A findom for over 10 years, Saffron explains that her main issue with Insta dommes is when they try to “poach” her slaves, who are all numbered and state so on their social media profiles. “A real financial dominatrix does not have to go out of her way to chase submissives,” Saffron tells me, “especially when they’re ‘owned’ by another domme. It’s standard etiquette that a domme never tries to poach another’s property – only an inexperienced domme would do such a thing.”

B also regards the naivety of wannabe dommes as the main problem. “They disregard their safety and make mistakes that can land them in danger,” she explains, “but if you try and tell them, they’ll just label you a ‘hater’. I’ve caught underage girls before who used their high school emails to collect tributes. It’s a mess.” Despite acknowledging a frustration with Insta dommes, B sees the new influx as healthy competition. “The more wannabes that appear, the better I look and the more money I make,” she tells me, “These girls want to make money for doing nothing and quickly realise that’s not the case.”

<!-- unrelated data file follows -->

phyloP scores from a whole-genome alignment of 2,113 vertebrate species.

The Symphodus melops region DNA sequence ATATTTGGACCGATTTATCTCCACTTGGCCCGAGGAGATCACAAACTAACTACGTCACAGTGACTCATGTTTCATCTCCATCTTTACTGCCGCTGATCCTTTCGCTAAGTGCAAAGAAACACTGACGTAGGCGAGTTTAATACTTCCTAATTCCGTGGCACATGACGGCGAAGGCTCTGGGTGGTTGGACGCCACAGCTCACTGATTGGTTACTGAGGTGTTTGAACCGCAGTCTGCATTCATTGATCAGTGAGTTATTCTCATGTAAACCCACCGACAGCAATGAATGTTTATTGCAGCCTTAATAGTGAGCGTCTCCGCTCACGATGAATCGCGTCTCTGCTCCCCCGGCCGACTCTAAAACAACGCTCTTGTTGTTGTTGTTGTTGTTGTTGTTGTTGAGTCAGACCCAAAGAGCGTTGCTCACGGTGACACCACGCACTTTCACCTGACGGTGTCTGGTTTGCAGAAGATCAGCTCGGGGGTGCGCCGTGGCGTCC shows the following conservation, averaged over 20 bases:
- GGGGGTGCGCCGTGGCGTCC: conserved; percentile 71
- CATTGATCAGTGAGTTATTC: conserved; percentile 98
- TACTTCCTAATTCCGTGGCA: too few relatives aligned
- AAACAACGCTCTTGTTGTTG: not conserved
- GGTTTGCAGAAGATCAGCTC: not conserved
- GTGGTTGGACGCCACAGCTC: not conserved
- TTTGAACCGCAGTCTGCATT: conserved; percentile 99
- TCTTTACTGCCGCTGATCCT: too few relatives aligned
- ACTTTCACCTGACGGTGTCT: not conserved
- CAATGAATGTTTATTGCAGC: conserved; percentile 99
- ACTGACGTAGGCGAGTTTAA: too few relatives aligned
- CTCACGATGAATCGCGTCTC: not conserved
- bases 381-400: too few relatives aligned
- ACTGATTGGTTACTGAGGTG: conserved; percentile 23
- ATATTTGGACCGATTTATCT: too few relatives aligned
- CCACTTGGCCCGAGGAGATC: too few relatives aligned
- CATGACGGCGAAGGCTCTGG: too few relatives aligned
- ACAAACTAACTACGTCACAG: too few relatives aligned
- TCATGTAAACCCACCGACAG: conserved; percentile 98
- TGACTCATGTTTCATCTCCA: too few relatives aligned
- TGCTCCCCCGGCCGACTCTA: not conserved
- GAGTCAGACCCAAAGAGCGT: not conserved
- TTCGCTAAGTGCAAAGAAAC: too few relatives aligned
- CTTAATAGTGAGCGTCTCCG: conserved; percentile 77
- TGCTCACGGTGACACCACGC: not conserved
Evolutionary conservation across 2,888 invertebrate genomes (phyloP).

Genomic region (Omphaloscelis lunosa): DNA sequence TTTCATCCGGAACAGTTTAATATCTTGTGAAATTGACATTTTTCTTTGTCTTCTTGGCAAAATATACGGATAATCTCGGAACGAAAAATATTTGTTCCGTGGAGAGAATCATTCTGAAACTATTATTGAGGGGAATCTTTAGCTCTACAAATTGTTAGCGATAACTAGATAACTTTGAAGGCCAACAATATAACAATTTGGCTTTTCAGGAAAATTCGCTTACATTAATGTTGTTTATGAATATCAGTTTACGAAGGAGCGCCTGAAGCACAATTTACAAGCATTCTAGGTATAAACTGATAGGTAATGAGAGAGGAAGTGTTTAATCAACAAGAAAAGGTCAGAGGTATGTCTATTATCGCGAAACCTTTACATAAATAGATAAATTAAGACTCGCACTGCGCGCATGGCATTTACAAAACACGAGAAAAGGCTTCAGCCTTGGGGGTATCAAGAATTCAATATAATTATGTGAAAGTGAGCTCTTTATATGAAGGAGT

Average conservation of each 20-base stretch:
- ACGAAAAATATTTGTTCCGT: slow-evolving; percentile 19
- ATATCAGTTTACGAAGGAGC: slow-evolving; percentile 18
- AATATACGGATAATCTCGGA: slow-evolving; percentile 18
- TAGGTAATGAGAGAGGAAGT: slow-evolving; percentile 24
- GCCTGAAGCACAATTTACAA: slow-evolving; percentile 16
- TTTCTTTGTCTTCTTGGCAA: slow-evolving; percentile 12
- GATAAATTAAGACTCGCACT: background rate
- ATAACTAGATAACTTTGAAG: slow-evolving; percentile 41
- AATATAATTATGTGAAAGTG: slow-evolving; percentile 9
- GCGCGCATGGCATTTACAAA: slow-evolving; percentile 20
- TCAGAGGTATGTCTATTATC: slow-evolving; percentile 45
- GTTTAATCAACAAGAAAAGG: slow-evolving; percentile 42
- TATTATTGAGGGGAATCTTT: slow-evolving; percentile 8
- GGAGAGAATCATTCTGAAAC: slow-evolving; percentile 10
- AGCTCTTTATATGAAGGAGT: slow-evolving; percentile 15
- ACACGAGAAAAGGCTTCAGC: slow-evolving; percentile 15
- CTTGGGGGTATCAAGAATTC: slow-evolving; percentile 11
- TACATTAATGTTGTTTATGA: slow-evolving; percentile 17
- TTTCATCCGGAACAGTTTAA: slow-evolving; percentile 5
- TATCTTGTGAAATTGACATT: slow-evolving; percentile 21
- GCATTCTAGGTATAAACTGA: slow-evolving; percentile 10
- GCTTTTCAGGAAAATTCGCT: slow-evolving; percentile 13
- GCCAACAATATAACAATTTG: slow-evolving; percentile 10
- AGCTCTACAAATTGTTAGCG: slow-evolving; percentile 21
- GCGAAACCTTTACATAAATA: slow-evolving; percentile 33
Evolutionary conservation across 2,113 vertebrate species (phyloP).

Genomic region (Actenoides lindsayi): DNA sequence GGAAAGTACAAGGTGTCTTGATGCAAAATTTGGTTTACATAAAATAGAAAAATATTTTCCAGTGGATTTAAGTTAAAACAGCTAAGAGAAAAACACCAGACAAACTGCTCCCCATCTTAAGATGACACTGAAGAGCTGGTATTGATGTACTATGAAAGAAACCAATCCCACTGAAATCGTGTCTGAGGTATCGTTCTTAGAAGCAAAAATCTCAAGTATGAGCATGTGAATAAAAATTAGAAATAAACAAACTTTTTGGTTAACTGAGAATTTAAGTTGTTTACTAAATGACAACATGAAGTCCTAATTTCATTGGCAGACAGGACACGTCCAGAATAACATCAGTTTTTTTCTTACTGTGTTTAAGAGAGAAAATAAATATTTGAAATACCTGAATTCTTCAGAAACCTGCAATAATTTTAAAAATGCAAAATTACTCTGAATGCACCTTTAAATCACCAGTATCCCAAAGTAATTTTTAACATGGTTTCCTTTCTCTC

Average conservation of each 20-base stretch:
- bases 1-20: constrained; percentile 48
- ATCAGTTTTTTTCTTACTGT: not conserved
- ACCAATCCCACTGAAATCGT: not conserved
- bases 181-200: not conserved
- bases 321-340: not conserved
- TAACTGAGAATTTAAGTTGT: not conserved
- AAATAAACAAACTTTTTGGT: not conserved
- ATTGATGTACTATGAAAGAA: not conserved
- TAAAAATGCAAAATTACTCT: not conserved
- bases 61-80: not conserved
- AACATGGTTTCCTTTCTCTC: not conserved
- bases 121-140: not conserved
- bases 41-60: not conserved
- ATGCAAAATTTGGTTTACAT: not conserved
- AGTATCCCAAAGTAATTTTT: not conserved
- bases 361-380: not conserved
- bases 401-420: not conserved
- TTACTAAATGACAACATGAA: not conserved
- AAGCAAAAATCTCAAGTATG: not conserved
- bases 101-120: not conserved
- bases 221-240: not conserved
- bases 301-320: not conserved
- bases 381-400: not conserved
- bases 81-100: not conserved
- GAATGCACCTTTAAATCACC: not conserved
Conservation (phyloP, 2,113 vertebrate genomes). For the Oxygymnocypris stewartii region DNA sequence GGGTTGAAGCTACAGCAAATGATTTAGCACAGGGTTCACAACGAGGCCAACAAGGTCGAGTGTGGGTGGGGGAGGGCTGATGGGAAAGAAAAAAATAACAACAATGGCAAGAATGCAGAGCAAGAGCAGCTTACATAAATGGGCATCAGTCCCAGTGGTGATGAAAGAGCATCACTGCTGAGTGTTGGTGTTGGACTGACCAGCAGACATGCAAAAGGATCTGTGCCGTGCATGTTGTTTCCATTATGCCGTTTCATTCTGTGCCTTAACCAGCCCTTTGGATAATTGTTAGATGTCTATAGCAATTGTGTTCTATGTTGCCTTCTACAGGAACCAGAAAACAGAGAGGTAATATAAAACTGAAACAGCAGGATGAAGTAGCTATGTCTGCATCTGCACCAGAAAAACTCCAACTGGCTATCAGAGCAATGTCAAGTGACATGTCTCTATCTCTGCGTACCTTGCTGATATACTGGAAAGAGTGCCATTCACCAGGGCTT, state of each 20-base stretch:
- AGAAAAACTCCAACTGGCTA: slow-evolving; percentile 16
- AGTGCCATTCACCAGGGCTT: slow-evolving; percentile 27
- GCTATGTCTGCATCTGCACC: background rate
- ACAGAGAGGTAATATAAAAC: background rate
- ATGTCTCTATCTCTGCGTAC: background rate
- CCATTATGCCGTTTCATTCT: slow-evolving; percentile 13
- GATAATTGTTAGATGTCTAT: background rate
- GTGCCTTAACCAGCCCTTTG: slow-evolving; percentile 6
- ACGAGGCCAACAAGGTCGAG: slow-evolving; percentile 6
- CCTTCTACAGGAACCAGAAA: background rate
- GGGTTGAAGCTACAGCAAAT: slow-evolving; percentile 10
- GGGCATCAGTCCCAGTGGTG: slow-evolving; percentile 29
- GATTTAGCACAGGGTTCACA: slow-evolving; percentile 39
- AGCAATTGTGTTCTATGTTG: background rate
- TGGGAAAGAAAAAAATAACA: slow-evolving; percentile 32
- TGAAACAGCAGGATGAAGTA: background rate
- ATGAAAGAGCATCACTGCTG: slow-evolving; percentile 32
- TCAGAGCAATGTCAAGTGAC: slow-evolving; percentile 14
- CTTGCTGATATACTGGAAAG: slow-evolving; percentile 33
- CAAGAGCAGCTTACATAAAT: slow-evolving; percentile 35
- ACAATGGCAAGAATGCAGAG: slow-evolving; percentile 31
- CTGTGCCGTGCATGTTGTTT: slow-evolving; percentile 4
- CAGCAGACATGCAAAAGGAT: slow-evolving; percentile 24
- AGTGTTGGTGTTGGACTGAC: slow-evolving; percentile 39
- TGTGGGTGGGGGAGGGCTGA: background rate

Asari sympathises with naive dommes, believing they just don’t understand the work that comes with financial domination. “We were all Insta dommes at one point,” she explains, “This industry is hard, this job is hard, so let the Insta dommes come – you’re going to know if they’ve got the backbone or not because they’ll disappear in two months. If they don’t have the time to put into it, they’re not going to make as much money as they fathomed they would, so they’ll just fizzle out.” Though when it comes to scammers, Asari blames the stupidity of submissives: “I can’t even be mad at the fake person because, dang, you finessed somebody! You’re doing something right.”

Although the idea of earning money for nothing is appealing to literally everyone, financial domination isn’t that kind of avenue. Pro dommes make it look easy, but there’s so much more to findom than texting “fuck you” to a horny guy 300 miles away; curating an engaging, trustworthy social media site is the first step, but it takes a huge amount of upkeep, a detailed knowledge of BDSM, and careful dodging of archaic censorship rules. With discussions about sex work occupying more space in the spotlight, Insta dommes may be a product of a world more open about sexuality, or could more simply be reflective of a society in which employers don’t pay enough to survive. Though when it comes to catfishing fakes, 63-year-old submissive Laurent knows one thing for sure: “There is a market in social media, and of course the scammers found it. Horny guys are easy victims.”

* Name has changed